EL SEGUNDO — A recognizable person emerged back to the Lakers’ perch that oversees their practice facility. Magic Johnson watched the team’s practice on Thursday, likely with many thoughts and opinions surrounding the Lakers following their 39-point loss in Houston on Wednesday.
So once practice ended, Johnson went down to the court with general manager Rob Pelinka. Soon enough, both Johnson and Pelinka provided individual feedback sessions with plenty of the players.
First, Johnson chatted with Lakers forwards Julius Randle and Brandon Ingram. Then Johnson and Pelinka caught up with Lakers guard Jordan Clarkson. Once Lakers coach Luke Walton finished talking with reporters, he entered the conversation before asking undrafted guard David Nwaba to join too.
The routine continued with Lakers third-year forward, Tarik Black, veteran center Timofey Mozgov and rookie center Ivica Zubac. After having a prolonged conversation with Lakers associate coach Brian Shaw, Lakers guard D’Angelo Russell then spoke with Johnson and Pelinka.
Johnson and Pelinka had plenty to say with the Lakers (20-48) entering Friday’s game against the Milwaukee Bucks (33-34) at Staples Center after losing 10 of their last 11 games.
“It’s really cool,” Clarkson said. “It’s good for us being able to talk to them and pick their brains as well and having that open door presence.”
While their message likely differed from player to player, Clarkson’s feedback entailed both topics surrounding the state of the team and his own development. With Clarkson serving as the starting point guard for the past two games, Pelinka and Johnson told him about becoming more vocal. Clarkson conceded that process has been “work” since he’s “always not been the most talkative guy.” But with Walton lamenting how the team lacks trust and communication during moments of adversity, Clarkson vowed to be more assertive than usual.
“Talk and communicate; that’s where I feel like we lack sometimes because we’re young,” Clarkson said. “You feel like you’re also doing something wrong so you don’t want to speak up. We have to step out of our comfort zone and start to do that.”
The Lakers’ failed to do that against Houston, allowing an eight-point third-quarter deficit to balloon in the fourth quarter where the Rockets outscored them, 45-26. Because of that, Walton offered an unprintable and undisclosed message to his players. Walton sounded more upbeat on Thursday, noting he felt in better spirits after sleeping and having his morning coffee.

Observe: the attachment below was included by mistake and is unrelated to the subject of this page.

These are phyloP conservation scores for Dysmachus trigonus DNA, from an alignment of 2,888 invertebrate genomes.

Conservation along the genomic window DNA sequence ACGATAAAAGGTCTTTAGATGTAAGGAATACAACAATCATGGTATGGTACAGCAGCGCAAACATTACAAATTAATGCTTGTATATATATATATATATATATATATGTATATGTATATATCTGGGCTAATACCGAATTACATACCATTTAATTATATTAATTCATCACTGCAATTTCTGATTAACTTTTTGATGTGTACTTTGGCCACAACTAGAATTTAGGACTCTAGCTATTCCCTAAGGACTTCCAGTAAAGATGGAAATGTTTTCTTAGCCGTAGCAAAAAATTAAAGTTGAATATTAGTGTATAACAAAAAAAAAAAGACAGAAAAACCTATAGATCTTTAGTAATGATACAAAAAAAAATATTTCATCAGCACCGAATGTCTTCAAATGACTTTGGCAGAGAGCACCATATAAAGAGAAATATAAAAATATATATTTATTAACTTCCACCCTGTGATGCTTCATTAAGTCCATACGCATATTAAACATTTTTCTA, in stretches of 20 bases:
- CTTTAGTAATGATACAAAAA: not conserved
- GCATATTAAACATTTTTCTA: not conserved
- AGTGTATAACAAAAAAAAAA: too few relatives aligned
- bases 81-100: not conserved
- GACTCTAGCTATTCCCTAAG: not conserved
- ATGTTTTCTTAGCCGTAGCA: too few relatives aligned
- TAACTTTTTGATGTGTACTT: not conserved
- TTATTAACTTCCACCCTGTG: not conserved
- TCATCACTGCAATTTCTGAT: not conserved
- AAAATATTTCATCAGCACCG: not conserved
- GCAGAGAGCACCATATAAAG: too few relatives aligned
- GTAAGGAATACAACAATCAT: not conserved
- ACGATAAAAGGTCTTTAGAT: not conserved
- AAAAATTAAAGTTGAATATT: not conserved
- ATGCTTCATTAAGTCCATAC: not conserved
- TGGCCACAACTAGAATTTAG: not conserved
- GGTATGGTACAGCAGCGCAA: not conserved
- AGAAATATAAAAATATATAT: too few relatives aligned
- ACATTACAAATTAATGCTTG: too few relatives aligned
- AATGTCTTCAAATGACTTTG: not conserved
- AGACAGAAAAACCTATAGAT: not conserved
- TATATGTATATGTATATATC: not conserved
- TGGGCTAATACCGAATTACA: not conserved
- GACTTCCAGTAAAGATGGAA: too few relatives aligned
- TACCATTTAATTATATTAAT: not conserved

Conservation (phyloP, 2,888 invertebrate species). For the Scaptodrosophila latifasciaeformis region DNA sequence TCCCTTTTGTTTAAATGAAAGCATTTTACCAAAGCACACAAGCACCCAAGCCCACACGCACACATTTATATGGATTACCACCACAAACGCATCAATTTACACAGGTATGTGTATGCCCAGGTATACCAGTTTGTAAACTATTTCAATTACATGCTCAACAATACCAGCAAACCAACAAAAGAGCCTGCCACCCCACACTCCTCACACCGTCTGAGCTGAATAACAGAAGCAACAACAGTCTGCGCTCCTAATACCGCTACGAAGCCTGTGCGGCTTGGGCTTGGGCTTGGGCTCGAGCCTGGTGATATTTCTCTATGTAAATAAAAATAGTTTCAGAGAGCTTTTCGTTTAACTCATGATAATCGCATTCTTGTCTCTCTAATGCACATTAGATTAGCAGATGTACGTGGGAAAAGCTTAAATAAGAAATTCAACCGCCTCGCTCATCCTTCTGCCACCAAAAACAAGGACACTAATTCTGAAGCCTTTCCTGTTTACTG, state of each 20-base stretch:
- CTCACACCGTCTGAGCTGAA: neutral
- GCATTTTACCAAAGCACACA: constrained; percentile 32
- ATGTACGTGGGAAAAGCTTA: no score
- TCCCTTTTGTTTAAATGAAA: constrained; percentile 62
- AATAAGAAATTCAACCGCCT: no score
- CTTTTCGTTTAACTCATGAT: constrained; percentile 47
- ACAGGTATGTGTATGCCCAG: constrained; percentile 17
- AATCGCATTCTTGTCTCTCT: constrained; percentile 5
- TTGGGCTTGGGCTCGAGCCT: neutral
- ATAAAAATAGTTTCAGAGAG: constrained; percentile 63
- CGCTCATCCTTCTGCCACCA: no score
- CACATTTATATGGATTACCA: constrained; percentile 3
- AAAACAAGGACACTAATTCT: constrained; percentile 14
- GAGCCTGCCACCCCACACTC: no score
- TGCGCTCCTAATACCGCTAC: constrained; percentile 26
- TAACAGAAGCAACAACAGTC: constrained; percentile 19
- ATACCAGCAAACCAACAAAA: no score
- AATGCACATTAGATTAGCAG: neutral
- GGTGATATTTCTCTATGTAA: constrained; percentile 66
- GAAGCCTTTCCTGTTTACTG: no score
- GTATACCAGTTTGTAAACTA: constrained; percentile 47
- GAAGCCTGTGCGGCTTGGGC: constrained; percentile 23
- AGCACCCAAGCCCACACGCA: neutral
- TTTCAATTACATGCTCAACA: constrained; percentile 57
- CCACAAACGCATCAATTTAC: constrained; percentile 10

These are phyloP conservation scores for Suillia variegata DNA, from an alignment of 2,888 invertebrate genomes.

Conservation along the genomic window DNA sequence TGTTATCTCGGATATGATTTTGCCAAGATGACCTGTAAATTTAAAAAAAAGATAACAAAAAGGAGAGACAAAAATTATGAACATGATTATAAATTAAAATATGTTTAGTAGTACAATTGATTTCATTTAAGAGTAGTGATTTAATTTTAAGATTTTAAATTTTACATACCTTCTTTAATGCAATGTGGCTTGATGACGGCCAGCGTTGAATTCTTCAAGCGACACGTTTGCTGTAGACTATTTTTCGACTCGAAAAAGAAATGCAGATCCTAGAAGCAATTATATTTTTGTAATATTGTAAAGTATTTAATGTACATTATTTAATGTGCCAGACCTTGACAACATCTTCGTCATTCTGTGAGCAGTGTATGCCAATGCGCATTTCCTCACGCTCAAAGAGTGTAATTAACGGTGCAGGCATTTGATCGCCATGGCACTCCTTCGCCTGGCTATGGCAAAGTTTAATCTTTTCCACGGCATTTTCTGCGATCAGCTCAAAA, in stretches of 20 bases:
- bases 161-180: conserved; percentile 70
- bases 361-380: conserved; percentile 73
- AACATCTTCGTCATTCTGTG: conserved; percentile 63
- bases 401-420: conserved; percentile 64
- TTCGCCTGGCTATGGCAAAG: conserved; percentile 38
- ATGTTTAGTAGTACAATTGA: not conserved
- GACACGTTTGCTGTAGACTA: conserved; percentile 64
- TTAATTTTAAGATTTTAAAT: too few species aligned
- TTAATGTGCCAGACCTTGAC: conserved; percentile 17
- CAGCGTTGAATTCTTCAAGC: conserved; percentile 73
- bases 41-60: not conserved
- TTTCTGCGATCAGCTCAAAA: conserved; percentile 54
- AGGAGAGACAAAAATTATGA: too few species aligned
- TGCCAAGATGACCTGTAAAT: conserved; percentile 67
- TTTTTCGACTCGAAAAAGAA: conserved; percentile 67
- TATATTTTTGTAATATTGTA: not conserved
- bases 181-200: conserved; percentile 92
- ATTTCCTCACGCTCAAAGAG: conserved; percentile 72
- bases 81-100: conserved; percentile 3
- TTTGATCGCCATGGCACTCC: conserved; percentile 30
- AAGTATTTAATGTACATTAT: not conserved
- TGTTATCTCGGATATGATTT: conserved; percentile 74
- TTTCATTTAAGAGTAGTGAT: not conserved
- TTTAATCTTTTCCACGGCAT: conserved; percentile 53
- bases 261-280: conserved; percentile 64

Walton also evoked sympathy for the Lakers’ regarding varying lineup changes and the recent changes to the front office. Yet, Walton stressed he wants the Lakers’ young core to have a “by committee” approach toward ensuring better effort during tough times.
“Individually and, as a group, we don’t have that one alpha yet or All-Star type of guy to really calm us down when adversity hits,” Walton said. “We’ll keep pointing it out and showing it on film to encourage our guys to stpe up and do things like that and recognize when those times are. We’ll get there.”
During that process, Walton, Johnson and Pelinka will likely provide more feedback. Zubac discussed his offseason plans with Pelinka and Johnson that will entail resting briefly before training extensively in Los Angeles.
“They’re going to keep track of me this summer,” Zubac said. “I have to work hard this summer because this summer is important for me. Now everybody knows me. I have to be better than this season.”
Zubac believes the feedback from the Lakers’ front office will help ensure that.
“That’s great. It’s good to know what other people around the team thinks,” Zubac said. “It’s great to know what they think, what Luke thinks and what everybody on the staff thinks. That’s the way I can improve.”